Schmudget Blog
— filed under: ,

Passed Senate Budget: Worst Budget For Vulnerable People

Posted by Kim Justice at Mar 07, 2012 07:50 PM |

With just one day left in the regular legislative session, policymakers are mulling over three budget proposals. Of all three, the budget that passed off the Senate floor late last week cuts the most from public education, health, and economic security.

Supporters of this budget claim that it protects the most vulnerable.(1) Not so—unless you don’t consider people who have a disability to be vulnerable. Or people who are homeless. Or children at risk of entering the foster care system. 

The facts are clear: The budget  proposal that passed off the Senate floor cuts the most from vulnerable populations: over three times more than the Senate Chair’s budget, and over twice the amount in the House budget (see graph below).(2)

           Senate R vulnerable2

Under the Senate budget that passed off the floor:

  • Over 15,000 people who cannot work due to a disability would lose their medical care.
  • 4,000 low-income working parents would lose child care support.
  • 2,000 families would lose work supports, child care and income assistance through the Temporary Assistance for Needy Families program.
  • Funding to support financial assistance and asset building for people with low incomes would be eliminated.
  • 12,000 low-income legal immigrants would lose food assistance.

For more detail on cuts, see table below.

There are better ways to balance a budget than placing the burden on our most vulnerable populations. Strong social support systems ensure all people can meet basic needs in times of hardship. These investments  help people improve their lives and help our economy recover.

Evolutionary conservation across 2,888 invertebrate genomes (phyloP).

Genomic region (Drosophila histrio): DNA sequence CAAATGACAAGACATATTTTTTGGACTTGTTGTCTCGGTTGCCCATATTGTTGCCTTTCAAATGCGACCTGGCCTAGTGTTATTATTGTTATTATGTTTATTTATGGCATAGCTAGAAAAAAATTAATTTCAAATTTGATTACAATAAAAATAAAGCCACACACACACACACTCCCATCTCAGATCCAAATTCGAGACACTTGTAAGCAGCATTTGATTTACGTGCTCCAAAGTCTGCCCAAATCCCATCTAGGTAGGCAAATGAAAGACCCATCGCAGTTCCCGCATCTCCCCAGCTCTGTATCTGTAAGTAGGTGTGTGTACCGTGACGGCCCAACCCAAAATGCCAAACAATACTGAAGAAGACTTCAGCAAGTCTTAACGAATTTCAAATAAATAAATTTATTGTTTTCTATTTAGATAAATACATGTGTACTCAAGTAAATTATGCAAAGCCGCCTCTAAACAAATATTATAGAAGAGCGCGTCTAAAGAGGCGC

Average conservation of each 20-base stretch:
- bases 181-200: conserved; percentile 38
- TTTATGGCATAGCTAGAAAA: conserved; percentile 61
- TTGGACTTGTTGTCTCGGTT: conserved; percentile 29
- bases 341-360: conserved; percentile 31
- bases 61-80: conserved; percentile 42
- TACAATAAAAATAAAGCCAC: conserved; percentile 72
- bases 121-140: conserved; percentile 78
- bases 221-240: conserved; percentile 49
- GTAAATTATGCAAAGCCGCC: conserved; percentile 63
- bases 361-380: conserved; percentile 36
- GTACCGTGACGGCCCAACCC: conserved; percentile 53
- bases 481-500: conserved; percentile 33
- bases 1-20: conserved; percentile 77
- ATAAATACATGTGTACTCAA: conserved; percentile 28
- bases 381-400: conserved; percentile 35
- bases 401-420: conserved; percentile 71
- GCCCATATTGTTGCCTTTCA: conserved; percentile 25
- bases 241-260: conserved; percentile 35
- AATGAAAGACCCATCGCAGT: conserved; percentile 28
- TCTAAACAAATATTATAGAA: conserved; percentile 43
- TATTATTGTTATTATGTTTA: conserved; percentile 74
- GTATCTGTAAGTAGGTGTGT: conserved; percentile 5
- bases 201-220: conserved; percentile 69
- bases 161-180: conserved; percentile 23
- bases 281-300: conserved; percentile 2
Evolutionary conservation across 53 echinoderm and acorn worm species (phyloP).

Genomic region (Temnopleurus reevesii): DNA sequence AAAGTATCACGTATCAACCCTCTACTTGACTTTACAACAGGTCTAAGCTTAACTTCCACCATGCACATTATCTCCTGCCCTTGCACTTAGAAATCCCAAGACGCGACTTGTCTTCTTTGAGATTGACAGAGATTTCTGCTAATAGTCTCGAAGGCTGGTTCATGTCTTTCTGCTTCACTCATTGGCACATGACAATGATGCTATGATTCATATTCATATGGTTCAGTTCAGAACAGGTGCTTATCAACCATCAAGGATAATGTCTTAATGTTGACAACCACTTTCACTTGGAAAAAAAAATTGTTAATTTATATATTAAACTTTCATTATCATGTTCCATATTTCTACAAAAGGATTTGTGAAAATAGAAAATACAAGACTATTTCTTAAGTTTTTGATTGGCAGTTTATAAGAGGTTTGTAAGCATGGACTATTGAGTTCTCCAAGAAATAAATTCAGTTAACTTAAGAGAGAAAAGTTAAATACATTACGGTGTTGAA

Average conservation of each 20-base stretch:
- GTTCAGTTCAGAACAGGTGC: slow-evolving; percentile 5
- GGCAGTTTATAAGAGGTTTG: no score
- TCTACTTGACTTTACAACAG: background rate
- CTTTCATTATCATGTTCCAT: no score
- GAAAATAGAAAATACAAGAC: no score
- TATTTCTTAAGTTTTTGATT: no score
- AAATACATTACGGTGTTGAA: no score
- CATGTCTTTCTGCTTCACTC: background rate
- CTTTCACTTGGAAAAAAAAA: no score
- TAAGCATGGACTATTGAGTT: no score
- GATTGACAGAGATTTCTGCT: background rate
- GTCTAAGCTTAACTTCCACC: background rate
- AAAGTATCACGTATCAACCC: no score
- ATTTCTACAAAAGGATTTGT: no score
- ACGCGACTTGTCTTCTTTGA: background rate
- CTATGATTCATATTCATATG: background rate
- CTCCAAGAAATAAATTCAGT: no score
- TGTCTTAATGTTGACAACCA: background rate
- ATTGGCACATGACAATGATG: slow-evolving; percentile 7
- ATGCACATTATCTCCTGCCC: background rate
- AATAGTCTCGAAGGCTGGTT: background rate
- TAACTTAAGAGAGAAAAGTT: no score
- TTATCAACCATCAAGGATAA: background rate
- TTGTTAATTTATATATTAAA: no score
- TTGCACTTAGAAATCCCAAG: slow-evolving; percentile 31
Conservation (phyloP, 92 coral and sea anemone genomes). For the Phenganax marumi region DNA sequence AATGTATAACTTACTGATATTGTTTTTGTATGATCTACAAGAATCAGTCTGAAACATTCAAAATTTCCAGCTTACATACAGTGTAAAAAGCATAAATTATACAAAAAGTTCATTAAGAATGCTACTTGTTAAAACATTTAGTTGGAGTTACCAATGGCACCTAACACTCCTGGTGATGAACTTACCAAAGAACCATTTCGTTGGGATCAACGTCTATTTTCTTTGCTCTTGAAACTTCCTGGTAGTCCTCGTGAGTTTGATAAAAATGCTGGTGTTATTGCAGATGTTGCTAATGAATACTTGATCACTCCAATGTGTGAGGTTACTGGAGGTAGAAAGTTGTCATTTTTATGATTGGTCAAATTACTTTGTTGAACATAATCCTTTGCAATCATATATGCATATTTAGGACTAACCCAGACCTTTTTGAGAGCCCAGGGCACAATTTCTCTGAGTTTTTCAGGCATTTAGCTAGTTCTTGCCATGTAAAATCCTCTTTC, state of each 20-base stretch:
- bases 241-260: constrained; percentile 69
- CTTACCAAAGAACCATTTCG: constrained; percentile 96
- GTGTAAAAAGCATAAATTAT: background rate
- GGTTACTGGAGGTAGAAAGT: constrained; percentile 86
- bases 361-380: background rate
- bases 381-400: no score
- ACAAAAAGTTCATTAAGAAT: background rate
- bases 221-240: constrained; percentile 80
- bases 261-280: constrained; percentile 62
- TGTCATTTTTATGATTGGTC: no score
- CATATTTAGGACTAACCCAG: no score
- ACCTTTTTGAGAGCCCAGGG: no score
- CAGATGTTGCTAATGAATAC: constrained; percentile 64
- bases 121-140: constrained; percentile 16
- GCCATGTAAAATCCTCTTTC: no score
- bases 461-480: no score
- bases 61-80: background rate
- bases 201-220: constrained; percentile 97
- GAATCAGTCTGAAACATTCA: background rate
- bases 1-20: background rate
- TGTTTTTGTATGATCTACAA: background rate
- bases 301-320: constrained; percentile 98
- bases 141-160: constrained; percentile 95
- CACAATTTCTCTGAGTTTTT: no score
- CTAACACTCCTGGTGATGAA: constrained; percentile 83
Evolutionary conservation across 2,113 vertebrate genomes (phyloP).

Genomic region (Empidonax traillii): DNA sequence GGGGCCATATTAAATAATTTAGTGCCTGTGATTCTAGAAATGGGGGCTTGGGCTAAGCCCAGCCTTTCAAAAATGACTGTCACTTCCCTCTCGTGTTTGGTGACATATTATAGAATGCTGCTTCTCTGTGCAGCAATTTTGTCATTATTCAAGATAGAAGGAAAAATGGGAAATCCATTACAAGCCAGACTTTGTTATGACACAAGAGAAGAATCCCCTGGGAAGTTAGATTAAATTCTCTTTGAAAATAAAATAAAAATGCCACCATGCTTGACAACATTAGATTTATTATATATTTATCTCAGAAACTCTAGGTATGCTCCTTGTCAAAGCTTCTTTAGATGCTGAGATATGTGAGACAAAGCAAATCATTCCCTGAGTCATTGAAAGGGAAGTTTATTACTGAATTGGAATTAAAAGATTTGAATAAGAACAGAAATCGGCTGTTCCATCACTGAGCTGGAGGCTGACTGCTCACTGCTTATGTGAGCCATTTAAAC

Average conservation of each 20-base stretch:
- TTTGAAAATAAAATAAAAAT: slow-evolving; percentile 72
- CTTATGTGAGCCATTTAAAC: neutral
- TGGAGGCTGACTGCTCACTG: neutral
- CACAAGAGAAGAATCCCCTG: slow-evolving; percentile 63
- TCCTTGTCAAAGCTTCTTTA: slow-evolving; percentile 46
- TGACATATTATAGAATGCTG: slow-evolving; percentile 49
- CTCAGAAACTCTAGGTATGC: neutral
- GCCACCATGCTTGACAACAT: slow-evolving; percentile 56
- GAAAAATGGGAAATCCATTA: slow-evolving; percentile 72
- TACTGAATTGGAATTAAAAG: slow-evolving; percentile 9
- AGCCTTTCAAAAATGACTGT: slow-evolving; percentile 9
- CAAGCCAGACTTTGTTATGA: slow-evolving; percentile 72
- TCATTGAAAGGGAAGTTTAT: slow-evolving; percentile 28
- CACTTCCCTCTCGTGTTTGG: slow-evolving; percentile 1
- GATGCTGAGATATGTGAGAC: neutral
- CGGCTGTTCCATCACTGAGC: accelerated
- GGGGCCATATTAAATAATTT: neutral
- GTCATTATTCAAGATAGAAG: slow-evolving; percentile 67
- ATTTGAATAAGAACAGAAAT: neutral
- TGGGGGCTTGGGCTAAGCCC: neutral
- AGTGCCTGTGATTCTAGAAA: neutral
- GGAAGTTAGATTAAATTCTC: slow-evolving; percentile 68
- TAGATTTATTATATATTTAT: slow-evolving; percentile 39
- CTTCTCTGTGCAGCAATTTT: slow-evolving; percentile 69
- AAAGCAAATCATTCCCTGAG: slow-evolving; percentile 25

As we’ve said before, there is a better path forward. Reform of our revenue system is the single most important factor in building a sustainable state budget. Smart, systemic change to our revenue structure can be accomplished through a new tax on capital gains, by strengthening our Rainy Day Fund, reducing taxes for lower and middle income families through the Working Families Tax Rebate, and bringing tax breaks in-line with the rest of the budget by requiring regular re-authorization and measurement. 

cuts table 3 budgets

1.    2012 Budget Tidbit #2- Bipartisan Senate Budget, Sen. Joe Zarelli.

2.    The House and Senate have both passed budgets out of their respective chambers. The budget proposal released by the Chair of Senate Ways and Means remains in committee.

 

Document Actions
HIGHLIGHTS

We're Hiring!

We are looking for an experienced Deputy Director to manage the internal operations of our team of policy analysts and communications and outreach experts. Our ideal candidate will have research and analysis experience as well as a commitment to team-building and staff development. Priority review will be given to candidates who apply by May 30. Find out more.

You're Invited

Join us and Partners for Our Children for "Forum on Poverty: The Impact on Children and Families" on May 26, 12-4 pm, in Burien. Our policy analyst Elena Hernandez will be a speaker at this forum that will discuss how we can advance policies that prevent intergenerational poverty. THIS EVENT IS FULL, but you can email Partners for Our Children to get on the waitlist. 

Our Legislative Agenda

Our agenda for the 2015-2017 biennium calls for an equitable, sustainable revenue system in addition to state investments that: promote a world-class education system; sustain a strong middle class; produce living-wage jobs, and ensure that all Washingtonians have equal opportunity to get ahead. 

Testimonies in Olympia

We testified in support of a number of important bills during the 2016 legislative session. Take a look:

  • Policy Analyst Elena Hernandez's testimony (at the 23:23 minute mark) on the House Bill that would take a two-generation approach to preventing poverty 
  • Associate Director of Fiscal Policy Andy Nicholas's testimony (at the 1:54:09 mark) on the House bill focused on aerospace-related tax breaks
  • Research and Policy Director Lori Pfingst's House testimony (at the 9:25 mark) and Senate testimony (at the 1:44:54 mark) on the two-generation approach to poverty prevention bill 

Budget Matters Summit

Thank you to all who attended our our Budget Matters 2015 policy summit. If you missed it (or would like to relive it), you can watch a highlight video of the summit or watch the full summit panel -- which featured a range of community leaders talking about how to advance racial equity in state policymaking.